With a name like MooBurger, it’s not a surprise that this place is a magnet for pipsqueaks and the adults wheeling them around. Sure, you can get a grown-up burger (say, a bison patty with mushrooms, caramelized onions, arugula and blue cheese, $14) and dine here amongst adults once all the neighborhood kids are tucked into their beds, but if you’re among those pushing a stroller, this upscale burger joint may grant you the hottest date you’ve had since said stroller came into your possession. Exhibit A: When we appeared in the doorway with our baby-on-wheels, a strapping young gentleman dashed over and gallantly lifted the front end of our stroller up a step or two into the restaurant. The gesture was so chivalrous, I couldn’t help but feel a little weak in the knees.
Exhibit B: Rustic wood paneling, exposed beams overhead, soft lighting and modern banquette seating aren’t the kind of things you normally find in an openly kid-friendly restaurant (such as the supermarket-bright Five Guys down the street, where parents can help themselves to a ketchup-streaked stack of plastic high chairs). At 6pm on a Wednesday evening, most of Moo Burger’s tables were full and there were children at each of them, all as well behaved as tiny adults. (My own one-year-old was double-fisting and occasionally gagging himself with fries, which was the rudest behavior I observed.)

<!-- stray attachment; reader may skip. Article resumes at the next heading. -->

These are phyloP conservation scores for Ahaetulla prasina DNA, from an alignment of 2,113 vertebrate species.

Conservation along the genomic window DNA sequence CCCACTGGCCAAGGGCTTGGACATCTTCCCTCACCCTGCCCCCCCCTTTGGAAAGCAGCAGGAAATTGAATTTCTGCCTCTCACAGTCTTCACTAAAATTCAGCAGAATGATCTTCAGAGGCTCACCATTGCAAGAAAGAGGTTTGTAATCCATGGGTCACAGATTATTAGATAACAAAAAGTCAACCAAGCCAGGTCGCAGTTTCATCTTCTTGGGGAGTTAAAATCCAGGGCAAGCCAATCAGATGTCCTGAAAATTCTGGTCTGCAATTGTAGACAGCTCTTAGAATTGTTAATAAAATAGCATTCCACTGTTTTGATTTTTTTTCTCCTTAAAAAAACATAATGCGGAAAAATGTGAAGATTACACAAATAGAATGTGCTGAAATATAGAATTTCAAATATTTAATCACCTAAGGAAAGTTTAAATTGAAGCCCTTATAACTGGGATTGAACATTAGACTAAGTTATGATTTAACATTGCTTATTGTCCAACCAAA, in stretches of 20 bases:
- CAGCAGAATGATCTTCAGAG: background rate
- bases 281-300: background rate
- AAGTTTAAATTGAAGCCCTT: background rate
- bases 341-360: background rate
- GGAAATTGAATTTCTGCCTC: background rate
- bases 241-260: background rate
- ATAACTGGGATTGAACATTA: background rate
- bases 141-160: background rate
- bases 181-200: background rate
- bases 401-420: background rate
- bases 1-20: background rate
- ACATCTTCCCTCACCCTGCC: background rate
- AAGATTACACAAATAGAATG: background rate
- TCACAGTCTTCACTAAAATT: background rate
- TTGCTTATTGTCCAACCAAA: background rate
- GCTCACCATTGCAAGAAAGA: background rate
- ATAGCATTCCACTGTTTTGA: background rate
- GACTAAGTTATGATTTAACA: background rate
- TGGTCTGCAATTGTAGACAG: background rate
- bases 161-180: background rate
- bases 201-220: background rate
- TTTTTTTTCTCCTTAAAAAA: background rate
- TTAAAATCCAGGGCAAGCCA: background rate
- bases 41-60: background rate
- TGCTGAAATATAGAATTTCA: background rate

Exhibit C: You haven’t seen a menu this overwhelming since you read The Very Hungry Caterpillar (which I read this morning, approximately seventeen times in a row). We’re talking five big multi-ingredient salads, six dressed-up hot dogs, fourteen topping-oriented burgers (with seven patties to choose from: bison, lamb, beef, turkey, chicken, salmon and mushroom), seven types of cheese (including house-pulled mozzarella), ten sides (all sold separately: $4 pickle fries, $4 zucchini fries, $6 fried mac ‘n’ cheese and more) and six types of milkshakes (made with Blue Marble ice cream, $7), not to mention an array of draft beers and soft drinks. The basic beef burgers are good and juicy ($9), as are the turkey club burgers ($11), which get a kick of flavor from applewood-smoked bacon and cranberry mayo. The fresh-tasting salmon burger ($13), topped with house-cured salmon, could’ve benefitted from a little more mustard crème fraiche and a little less bun, but the unexpected favorite was the buffalo chicken burger ($13) piled with carrots, celery and blue cheese. If you like variety, you could dine here for weeks and never eat the same meal twice, and if you’re kid-adverse, you can always get your food to go.